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AB 237 was introduced on January 13, 2021, by Assembly Member Gray. This bill would create a new chapter in the Government Code, the “Public Employee Health Protection Act.” AB 237 would require an employer to continue paying its portion of an employee’s health insurance premium during the pendency of any strike. According to the language of the bill, “It is a matter of statewide concern that access to health and other medical care continue and that employers not suspend coverage or their contributions towards premiums for workers or their dependent family members during a strike.”


  1. Most public employers have rules that an employee needs to be on some form of paid status for a certain number of days in a month to receive the employer’s contribution towards any health insurance premiums. Thus, the timing and/or duration of a strike could cause an employee to forfeit the employer’s contribution in a given month. In my opinion, there is nothing wrong with that. First, the timing and duration of a strike is fully within the control of the striking employees. If an employer requires an employee to be on pay status for at least 11 working days in a month, the union can limit a strike so that threshold is maintained.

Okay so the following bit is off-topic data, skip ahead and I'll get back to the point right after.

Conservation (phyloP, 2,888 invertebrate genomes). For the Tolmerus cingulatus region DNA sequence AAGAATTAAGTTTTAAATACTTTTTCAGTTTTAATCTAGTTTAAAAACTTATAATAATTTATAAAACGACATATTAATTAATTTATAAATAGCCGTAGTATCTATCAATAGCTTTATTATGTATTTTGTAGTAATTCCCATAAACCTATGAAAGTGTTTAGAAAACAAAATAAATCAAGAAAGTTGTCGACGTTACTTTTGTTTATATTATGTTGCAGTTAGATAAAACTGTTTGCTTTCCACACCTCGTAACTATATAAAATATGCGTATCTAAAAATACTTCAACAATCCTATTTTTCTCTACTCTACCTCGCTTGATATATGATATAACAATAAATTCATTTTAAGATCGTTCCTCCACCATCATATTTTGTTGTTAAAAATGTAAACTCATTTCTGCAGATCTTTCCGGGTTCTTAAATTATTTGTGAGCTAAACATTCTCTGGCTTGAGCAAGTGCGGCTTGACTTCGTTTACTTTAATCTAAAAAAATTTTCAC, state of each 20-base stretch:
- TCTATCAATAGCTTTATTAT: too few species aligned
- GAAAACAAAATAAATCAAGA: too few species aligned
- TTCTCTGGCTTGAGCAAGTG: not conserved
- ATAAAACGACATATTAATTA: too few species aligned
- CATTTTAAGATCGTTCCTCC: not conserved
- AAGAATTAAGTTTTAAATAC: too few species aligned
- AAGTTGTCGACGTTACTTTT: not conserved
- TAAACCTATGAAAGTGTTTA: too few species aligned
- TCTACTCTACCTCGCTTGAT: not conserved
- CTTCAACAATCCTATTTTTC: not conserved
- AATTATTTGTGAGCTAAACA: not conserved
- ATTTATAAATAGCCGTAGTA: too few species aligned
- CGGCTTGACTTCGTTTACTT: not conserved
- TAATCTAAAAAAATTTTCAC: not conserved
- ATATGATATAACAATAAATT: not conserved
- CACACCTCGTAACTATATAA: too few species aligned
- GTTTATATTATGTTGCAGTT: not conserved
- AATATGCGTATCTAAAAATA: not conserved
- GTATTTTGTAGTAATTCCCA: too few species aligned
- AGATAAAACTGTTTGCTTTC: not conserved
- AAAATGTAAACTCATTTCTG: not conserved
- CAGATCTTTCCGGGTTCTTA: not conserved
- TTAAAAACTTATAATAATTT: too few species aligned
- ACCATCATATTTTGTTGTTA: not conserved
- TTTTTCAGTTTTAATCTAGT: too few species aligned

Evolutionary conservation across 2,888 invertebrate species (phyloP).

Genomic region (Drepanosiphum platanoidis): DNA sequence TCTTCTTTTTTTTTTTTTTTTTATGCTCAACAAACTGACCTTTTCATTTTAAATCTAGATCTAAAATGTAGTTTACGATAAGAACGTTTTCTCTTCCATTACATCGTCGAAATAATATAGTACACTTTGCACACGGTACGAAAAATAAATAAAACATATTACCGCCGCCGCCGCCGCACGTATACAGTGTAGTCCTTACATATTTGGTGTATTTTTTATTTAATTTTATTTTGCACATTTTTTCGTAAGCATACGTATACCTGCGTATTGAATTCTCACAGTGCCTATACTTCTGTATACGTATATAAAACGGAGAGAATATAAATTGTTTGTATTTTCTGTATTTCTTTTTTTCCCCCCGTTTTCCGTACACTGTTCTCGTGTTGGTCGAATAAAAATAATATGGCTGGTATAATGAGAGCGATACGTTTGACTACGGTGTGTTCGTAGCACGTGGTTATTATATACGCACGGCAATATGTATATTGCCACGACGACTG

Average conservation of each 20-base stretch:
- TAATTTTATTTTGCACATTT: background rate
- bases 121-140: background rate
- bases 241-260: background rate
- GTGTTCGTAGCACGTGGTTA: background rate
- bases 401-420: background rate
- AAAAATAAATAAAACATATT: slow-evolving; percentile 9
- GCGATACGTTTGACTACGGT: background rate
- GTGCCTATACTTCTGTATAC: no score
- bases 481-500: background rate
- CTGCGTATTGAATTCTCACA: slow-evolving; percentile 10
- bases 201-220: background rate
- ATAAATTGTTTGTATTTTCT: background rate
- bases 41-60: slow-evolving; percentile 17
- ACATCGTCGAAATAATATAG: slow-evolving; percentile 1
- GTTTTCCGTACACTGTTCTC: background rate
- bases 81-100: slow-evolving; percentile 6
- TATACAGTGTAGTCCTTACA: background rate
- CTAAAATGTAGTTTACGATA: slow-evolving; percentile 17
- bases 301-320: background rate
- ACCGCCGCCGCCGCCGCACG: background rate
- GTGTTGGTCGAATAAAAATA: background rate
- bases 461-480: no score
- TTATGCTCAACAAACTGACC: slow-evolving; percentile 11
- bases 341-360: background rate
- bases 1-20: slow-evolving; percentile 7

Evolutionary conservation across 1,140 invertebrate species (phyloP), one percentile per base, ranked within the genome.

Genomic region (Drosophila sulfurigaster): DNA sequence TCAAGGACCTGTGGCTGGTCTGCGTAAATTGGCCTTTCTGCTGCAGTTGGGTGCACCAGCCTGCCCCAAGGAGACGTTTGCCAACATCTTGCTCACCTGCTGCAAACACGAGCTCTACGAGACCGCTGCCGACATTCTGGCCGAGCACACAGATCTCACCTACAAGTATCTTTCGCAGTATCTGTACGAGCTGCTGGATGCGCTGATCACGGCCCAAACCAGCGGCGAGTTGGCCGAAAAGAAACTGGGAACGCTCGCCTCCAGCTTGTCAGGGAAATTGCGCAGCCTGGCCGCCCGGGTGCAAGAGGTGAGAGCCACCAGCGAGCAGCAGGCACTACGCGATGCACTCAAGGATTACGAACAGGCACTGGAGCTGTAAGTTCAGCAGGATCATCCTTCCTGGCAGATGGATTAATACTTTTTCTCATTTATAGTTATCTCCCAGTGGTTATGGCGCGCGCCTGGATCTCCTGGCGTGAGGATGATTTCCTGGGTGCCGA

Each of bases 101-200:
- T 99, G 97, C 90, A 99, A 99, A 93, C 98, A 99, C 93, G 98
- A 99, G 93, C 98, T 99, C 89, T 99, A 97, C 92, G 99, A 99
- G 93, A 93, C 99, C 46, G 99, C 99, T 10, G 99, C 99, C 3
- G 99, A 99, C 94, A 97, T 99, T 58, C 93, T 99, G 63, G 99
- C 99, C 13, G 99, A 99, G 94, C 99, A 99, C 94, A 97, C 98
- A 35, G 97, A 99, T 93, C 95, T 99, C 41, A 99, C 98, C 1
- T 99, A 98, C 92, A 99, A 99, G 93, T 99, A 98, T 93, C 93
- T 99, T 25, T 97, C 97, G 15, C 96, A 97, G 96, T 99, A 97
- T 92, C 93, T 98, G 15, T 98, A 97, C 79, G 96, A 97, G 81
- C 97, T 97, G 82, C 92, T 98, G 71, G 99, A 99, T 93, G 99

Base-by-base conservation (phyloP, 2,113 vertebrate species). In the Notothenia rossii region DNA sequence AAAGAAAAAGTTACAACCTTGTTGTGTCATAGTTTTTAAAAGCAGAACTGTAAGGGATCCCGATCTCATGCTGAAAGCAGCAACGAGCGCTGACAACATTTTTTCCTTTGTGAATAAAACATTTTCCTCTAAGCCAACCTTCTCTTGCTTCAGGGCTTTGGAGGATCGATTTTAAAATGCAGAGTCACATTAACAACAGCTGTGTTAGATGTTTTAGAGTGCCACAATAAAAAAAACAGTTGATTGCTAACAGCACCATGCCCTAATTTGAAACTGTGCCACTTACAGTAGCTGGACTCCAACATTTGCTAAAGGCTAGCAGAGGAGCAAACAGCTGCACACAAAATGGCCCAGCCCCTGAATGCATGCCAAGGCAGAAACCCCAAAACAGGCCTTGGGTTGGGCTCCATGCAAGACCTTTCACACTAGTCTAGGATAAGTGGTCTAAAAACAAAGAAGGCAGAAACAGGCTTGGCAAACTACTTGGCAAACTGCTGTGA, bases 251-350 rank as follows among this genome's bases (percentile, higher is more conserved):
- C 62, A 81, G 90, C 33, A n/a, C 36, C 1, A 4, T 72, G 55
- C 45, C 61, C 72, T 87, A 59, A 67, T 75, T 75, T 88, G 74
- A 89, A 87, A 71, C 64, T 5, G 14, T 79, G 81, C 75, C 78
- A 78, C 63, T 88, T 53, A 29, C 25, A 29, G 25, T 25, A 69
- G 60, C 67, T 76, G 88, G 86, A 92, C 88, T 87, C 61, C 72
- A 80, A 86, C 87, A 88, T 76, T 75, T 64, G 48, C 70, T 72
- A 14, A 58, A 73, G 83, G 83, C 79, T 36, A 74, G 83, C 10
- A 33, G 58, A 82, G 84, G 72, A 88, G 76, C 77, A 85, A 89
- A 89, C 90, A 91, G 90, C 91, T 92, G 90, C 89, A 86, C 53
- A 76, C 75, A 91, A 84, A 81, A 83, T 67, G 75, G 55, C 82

2. Second, you don’t get paid when you’re on strike. That is the point of a strike. You withhold your labor until the employer cries “uncle” and gives you what you want. You give up some compensation in the short term for longer term gains. This bill upends this balance by giving employees the benefits of working while on strike. That doesn’t seem to be good public policy to me.

This entry was posted in Legislation, News, PERB News.

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